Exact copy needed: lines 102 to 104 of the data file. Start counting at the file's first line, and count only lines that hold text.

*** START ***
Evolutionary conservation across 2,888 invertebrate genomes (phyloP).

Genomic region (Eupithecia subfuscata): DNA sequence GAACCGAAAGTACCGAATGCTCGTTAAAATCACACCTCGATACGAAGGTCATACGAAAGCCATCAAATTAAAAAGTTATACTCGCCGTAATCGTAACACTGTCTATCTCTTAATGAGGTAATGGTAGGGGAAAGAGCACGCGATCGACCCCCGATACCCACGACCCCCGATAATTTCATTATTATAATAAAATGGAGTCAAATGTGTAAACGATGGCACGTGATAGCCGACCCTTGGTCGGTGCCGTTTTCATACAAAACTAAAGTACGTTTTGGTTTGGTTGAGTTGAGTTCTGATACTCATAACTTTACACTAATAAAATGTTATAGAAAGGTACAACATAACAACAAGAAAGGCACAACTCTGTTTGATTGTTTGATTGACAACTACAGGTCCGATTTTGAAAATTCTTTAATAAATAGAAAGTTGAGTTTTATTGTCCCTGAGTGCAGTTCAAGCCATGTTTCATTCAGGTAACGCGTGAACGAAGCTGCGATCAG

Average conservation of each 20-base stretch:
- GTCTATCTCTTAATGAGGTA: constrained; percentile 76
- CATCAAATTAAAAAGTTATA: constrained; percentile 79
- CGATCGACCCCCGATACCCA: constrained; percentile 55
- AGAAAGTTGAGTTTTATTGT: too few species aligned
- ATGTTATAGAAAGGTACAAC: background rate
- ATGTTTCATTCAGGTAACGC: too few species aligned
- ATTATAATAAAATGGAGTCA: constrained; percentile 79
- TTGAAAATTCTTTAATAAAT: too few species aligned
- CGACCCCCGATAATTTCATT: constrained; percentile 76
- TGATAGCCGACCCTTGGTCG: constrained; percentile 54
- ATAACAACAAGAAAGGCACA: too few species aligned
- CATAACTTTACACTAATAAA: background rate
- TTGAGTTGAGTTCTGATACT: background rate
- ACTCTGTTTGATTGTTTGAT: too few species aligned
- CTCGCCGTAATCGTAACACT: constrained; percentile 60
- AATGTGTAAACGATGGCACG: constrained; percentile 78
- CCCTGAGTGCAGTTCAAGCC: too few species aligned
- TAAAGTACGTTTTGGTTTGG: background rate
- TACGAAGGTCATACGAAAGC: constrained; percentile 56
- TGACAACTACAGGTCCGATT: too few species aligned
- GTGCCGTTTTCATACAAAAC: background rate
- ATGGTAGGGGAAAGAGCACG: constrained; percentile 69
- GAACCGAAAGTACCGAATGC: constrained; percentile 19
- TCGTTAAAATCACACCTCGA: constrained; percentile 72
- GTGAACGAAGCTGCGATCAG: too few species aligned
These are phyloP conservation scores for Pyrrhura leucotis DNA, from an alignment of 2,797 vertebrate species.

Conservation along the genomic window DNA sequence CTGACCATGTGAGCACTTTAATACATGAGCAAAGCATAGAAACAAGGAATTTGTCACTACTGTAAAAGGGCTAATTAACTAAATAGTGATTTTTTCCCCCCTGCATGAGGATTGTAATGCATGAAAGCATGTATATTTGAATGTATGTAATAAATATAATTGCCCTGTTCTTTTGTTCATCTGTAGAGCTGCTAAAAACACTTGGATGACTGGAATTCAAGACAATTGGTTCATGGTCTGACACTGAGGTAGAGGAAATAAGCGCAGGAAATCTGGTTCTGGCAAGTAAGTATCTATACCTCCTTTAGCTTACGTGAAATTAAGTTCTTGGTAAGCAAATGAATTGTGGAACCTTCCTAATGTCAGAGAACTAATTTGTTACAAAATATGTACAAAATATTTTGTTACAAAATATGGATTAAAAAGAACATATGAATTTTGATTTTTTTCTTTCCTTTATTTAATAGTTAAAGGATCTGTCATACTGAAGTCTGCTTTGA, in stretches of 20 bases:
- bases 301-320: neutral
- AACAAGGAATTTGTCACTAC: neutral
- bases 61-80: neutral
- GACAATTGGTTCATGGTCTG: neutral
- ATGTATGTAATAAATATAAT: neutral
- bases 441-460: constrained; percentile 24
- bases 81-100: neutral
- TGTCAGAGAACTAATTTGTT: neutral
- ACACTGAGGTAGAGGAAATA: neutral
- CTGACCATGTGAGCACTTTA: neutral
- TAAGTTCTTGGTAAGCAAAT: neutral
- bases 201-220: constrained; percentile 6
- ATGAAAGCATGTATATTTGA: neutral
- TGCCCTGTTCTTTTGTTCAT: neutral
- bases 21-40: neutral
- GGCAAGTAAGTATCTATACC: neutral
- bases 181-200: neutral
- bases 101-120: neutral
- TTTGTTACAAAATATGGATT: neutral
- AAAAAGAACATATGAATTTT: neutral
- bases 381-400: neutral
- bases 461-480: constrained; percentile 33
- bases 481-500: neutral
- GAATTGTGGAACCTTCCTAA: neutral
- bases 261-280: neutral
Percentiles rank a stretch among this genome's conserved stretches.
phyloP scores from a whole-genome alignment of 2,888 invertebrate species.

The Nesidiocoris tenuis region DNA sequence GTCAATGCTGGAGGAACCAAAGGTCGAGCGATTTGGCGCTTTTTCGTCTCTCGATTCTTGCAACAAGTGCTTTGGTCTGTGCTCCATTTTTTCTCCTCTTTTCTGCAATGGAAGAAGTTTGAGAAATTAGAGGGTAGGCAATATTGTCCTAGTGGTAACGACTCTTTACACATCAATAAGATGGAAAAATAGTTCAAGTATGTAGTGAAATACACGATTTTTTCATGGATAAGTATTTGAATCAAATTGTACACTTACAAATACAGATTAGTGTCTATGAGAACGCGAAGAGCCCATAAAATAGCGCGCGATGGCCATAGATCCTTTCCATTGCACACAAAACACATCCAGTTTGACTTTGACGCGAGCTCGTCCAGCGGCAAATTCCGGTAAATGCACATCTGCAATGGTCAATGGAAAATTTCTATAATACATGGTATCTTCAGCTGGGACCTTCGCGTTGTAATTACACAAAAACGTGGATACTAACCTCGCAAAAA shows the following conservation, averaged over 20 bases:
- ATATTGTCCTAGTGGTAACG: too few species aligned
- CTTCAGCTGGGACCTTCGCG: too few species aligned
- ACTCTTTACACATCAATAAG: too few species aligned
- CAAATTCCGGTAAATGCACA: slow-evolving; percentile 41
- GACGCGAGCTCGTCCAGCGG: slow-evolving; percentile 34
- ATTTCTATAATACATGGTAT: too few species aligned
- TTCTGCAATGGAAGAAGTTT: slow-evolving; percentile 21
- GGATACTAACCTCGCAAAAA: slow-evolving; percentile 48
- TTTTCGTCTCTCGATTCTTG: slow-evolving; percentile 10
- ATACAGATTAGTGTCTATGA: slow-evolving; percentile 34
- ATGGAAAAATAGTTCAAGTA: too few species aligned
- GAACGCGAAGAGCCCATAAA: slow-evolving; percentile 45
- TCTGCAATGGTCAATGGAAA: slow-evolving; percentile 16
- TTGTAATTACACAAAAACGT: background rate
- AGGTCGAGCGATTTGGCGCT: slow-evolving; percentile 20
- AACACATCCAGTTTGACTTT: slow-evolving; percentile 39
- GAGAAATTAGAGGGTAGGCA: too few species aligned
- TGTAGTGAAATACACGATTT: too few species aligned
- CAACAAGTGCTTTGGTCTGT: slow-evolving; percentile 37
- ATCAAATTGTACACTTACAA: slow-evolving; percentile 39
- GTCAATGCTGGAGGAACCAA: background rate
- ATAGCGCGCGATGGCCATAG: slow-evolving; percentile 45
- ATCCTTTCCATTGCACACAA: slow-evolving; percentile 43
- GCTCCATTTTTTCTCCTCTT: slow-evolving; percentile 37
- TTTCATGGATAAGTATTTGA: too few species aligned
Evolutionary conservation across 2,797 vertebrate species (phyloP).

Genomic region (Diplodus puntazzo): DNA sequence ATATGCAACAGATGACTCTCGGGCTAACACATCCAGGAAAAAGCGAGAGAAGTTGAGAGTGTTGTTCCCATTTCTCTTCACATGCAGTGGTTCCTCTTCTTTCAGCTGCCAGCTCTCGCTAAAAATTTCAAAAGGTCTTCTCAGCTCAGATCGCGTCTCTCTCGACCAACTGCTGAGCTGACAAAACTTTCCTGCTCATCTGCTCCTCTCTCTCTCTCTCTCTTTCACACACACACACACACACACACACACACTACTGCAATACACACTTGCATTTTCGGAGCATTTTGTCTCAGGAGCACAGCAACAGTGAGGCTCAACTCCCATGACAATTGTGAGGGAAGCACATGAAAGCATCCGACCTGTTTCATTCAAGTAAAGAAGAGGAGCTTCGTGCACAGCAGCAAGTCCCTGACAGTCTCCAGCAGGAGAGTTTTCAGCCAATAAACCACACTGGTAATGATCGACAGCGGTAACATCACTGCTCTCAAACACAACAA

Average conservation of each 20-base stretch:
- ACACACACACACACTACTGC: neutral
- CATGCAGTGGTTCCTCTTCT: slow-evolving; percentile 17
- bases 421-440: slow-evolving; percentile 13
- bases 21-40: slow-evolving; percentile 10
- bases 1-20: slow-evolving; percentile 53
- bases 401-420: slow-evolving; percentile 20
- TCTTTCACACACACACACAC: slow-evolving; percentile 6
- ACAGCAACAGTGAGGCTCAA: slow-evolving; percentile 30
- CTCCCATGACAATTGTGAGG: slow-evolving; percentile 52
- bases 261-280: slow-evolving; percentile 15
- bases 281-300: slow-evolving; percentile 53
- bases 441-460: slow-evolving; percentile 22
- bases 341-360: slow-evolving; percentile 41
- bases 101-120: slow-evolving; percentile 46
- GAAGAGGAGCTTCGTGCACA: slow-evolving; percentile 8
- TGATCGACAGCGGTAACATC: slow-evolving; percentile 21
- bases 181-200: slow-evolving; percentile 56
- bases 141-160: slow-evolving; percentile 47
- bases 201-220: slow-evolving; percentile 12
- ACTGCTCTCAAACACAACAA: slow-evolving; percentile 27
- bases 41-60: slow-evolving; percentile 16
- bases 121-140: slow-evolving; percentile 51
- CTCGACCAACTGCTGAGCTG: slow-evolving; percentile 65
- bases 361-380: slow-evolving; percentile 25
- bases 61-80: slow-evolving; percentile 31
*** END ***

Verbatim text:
- TGATCGACAGCGGTAACATC: slow-evolving; percentile 21
- bases 181-200: slow-evolving; percentile 56
- bases 141-160: slow-evolving; percentile 47